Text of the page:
And Dutch voters reject the Wilders movement
The UCR Votes project started in the sociology class “New Social and Political Movements”, taught by professor Vazquez. For this course, all students have to set up an outreach project. The idea was to raise political awareness amongst UCR students – not that we lack political opinions at this place – but we wanted to see what would happen if the whole UCR population could vote for the Dutch elections! Fenna Bronwasser and I decided to set up a voting booth at UCR, not only for the purpose of this project, but also to remind people to go vote on March 15th, 2017. With the help of Tabula Rasa’s Gerjanne Hoek, we set up a
voting booth in Elliott on March 13th and 14th and we created an online voting opportunity as well to reach more students.
On Monday March 13th, we sent out the link for the UCR elections in the morning and a little before lunch break we had set up our voting booth in Elliott. We had no idea how many people would show up for this unofficial UCR election, but soon, votes started to come in. The first day went very smoothly and we got about 100 votes. Already after day one, the party preferences of UCR students were clear: GroenLinks (GreenLeft) and D66 were definitely the most popular. What we thought that was interesting, was that some of the biggest parties in the Netherlands, such as the VVD and CDA only got a handful of votes. Even more notably was that, after the first day of voting, no UCR student had voted for the PVV. Day two of the voting booth was equally successful; we reached a total amount of 197 votes! This is about a third of the UCR students, so we were very excited that we had reached so many students with our project.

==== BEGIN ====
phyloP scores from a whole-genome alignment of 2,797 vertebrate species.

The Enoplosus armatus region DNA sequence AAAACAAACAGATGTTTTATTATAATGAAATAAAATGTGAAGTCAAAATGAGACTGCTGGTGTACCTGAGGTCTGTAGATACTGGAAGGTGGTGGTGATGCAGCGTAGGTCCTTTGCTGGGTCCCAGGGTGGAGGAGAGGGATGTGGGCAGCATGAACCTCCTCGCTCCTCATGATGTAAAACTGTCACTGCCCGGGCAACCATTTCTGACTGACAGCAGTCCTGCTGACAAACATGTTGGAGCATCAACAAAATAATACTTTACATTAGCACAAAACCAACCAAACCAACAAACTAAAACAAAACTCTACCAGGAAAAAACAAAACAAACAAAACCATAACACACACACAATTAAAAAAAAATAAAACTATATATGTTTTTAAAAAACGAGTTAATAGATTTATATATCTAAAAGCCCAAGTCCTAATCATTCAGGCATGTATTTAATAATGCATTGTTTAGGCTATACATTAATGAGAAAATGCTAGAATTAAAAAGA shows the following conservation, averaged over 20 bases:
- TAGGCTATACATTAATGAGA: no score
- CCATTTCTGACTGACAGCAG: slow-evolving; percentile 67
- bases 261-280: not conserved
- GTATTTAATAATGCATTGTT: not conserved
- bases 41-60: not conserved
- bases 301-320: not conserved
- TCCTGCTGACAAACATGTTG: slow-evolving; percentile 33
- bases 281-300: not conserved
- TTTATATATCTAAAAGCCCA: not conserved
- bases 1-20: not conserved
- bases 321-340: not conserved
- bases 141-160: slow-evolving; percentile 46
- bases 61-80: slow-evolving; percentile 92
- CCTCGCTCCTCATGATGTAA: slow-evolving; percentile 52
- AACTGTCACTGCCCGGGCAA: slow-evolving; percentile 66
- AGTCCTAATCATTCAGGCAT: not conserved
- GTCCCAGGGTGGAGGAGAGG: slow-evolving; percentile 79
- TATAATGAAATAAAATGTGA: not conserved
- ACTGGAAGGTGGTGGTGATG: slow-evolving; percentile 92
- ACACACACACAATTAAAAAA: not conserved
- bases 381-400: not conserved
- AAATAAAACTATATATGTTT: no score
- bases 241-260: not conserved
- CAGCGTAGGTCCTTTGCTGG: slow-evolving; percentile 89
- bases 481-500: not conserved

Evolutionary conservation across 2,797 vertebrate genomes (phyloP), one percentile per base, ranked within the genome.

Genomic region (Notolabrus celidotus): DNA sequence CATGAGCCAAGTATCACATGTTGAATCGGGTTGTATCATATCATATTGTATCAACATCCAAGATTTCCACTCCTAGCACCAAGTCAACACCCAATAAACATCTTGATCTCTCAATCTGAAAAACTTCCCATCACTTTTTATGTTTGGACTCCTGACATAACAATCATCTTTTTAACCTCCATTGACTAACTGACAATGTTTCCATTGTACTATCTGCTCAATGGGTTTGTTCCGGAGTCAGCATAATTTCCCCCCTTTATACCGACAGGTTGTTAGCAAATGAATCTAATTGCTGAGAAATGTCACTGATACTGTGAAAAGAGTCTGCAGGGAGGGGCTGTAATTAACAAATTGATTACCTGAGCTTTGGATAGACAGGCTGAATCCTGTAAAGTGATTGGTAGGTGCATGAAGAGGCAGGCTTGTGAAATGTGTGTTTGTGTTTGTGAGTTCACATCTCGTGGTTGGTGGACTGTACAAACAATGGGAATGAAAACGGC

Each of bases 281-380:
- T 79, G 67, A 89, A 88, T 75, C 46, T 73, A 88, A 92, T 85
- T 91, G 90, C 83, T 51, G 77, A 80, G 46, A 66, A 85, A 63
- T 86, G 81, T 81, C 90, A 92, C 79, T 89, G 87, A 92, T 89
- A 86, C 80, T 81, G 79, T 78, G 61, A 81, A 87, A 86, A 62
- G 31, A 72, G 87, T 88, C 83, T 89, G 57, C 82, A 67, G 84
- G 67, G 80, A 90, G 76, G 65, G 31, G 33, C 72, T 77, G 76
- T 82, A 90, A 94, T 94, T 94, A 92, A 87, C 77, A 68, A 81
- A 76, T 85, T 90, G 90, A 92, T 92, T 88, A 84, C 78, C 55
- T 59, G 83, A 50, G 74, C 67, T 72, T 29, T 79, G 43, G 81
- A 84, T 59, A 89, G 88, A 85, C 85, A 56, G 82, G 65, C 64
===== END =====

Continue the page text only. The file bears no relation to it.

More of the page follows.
Meanwhile in the rest of the country, the diplomatic clash between VVD prime minister Mark Rutte and Turkish leader Erdogan caused a major change in public opinion toward the elections. Polls showed a significant rise in VVD voters on the 14th of March, and tensions rose as it promised to be a very unpredictable and exciting voting day. In the wake of the victories in Britain for Brexit and in America for Donald Trump, the rise of right-wing populism in the rich western world was deemed unstoppable.
Geert Wilders’s PVV (Party for Freedom) has led polls for weeks, but with a surprising setback in the elections (for which more than 80% of all Dutch voters turned up, the highest percentage in decades) it could not win the most seats. This has caused European leaders to let out sighs of relief, as France and Germany have their elections coming up too, with strong nationalist parties running high in the polls as well. German Chancellor Angela Merkel hailed it as “a good day for democracy,” and Mark Rutte himself said: “The Netherlands have said ‘Stop’ to the wrong kind of populism.”
The big defeat of the night comes for Rutte’s current coalition partner, the PvdA (Labor Party). It fell from 38 seats to an astonishing 9. You can see in the UCR Votes chart that it wasn’t very popular for us either. And where did all those seats go? To the left parties, with a major victory for GreenLeft led by Jesse Klaver, the 30 years young leader who has been compared to Canada’s Justin Trudeau. Might this flattering comparison also be a contributing factor in the way that GreenLeft won our UCR Elections with an amazing 40.61%? D66, also very popular for us students, showed a great result as well and is expected to rule in the next coalition. What is clear is that Dutch voters are leaning away from traditional, centre-left parties.
The next step will be to complete the puzzle that will result in a working coalition. This might become quite the challenge for the tiny Netherlands in between the European giants, roaring times are upon us and we should all follow closely what will change in the coming year.
Else van den Maagdenberg, Class of 2018, is a psychology major from Leiden, the Netherlands.
Gerjanne Hoek, Class of 2018, is a history, politics and linguistics major from Bunschoten-Spakenburg, the Netherlands.
Featured Image Source: Jasper Zwartjes via Vrij Nederland